- Treasure bags: Not strictly necessary, but some sort of contraption for gathering treasures like bird feathers make the trip more interesting. You might consider writing out a scavenger hunt on the back of a brown paper lunchbag for kids who can read.
- Camera: You need some way to capture all these great memories.
- A bandana. It may sound like a fashion accessory, but a bandana is useful when you run into a particularly thick patch of gnats, if it gets too dusty, to keep the sun off your neck, and to drizzle a bit of water on and cool off if the sun gets too hot. It makes a better tissue than your shirtsleeve, and the kids love looking like cowboys.
On a Nature Hike
This one doesn't have to be fancy. I'm not suggesting you haul out the fancy hiking kit, fasten on the bedrolls and take your tots for a grueling trip across the Rockies. Just find your local nature preserve, whether it's a beach, wetland or actual forested area. Keep it short. Your kids have short legs, short attention spans and big appetites. Leave them wanting more.
For a positive experience, choose a relatively level trail that is under 3 miles round trip. Unless your kids are already old hats at doing a lot of walking, you might not want to plan on going more than a mile your first day. Or your second. But you should certainly get out there. It's important. Kids who are exposed to wild greenery are calmer, smarter and better able to concentrate. They do better in school. They develop a connection with nature. And, it's just plain fun.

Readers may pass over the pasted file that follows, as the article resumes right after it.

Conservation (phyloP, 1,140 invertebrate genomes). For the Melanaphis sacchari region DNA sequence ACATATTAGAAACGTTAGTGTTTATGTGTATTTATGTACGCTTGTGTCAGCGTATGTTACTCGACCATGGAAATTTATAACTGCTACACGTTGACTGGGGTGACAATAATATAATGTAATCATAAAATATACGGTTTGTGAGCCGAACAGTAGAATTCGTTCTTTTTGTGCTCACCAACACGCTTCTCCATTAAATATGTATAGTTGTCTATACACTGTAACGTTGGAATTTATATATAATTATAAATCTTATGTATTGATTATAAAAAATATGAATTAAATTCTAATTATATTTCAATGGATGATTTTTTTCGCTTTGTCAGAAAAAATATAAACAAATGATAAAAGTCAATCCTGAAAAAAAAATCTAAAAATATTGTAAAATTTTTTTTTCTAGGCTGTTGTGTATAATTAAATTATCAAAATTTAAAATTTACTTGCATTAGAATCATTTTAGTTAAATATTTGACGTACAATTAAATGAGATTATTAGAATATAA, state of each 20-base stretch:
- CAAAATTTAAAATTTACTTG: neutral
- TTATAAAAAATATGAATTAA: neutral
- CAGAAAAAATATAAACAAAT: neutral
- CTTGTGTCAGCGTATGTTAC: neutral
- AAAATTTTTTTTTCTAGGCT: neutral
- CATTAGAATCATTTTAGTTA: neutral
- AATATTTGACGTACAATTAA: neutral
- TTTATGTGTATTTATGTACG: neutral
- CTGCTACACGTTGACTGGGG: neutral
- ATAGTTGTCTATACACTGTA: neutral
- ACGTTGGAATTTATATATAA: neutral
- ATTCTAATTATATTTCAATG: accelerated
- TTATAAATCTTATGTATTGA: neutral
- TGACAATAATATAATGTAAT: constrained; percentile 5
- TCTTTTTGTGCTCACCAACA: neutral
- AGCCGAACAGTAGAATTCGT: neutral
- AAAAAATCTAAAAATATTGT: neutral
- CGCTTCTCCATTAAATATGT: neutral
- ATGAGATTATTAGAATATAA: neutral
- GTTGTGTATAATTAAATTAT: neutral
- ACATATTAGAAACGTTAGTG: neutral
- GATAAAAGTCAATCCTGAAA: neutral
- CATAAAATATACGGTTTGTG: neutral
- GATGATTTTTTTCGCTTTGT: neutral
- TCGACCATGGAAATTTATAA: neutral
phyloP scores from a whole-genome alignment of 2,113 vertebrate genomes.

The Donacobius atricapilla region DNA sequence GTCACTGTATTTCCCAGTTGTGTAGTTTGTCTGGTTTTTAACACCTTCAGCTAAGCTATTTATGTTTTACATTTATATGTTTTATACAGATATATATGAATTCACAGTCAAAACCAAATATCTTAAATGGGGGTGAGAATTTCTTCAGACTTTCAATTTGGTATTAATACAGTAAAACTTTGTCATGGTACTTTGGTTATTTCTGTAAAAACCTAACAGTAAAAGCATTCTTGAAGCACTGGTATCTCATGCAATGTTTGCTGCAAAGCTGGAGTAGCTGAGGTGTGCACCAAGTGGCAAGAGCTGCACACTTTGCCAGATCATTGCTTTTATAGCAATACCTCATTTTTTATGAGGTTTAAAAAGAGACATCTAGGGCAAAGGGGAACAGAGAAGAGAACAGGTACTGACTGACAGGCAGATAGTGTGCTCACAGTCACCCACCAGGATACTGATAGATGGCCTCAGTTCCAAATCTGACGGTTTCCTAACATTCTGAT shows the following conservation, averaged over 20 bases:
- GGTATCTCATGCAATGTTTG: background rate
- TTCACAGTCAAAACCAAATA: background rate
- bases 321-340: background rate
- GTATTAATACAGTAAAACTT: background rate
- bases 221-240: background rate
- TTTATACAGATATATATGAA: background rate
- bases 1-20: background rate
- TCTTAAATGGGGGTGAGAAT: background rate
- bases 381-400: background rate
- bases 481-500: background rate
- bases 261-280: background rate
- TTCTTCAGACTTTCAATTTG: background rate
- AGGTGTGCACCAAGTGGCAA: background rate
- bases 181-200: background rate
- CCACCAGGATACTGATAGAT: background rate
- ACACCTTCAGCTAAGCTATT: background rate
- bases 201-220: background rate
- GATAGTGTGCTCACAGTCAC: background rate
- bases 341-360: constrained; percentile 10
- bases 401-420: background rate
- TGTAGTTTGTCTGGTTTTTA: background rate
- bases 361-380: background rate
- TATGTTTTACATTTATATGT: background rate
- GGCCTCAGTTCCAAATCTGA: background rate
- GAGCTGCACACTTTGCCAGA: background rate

Morning and late afternoon are ideal times for hiking, because that's when the most wildlife is out. Let your kids clamber over boulders, dip their toes in a stream, and balance along fallen logs. The world is a playground, and if you can ignore the inner mom screaming "Broken leg! Lyme Disease! Mysterious ailment!" your kids will most likely curtail their own curiosity just enough to avoid getting seriously injured. Feel free to put limits on how close they are permitted to get to rushing rivers, and teach them that wild animals are to be seen and not petted. Or captured. Or rescued and raised in the bathroom. But let them explore to their heart's content.
You'll be amazed at how much they really get from spending time with rocks and trees.
Your Local Library
Some people don't believe that libraries are for children. For adults, they are a place of refuge, of quiet contemplation. They are a place of learning. A library is a place to study or work on a project that needs concentration. Tiny tots can't appreciate literature...can they?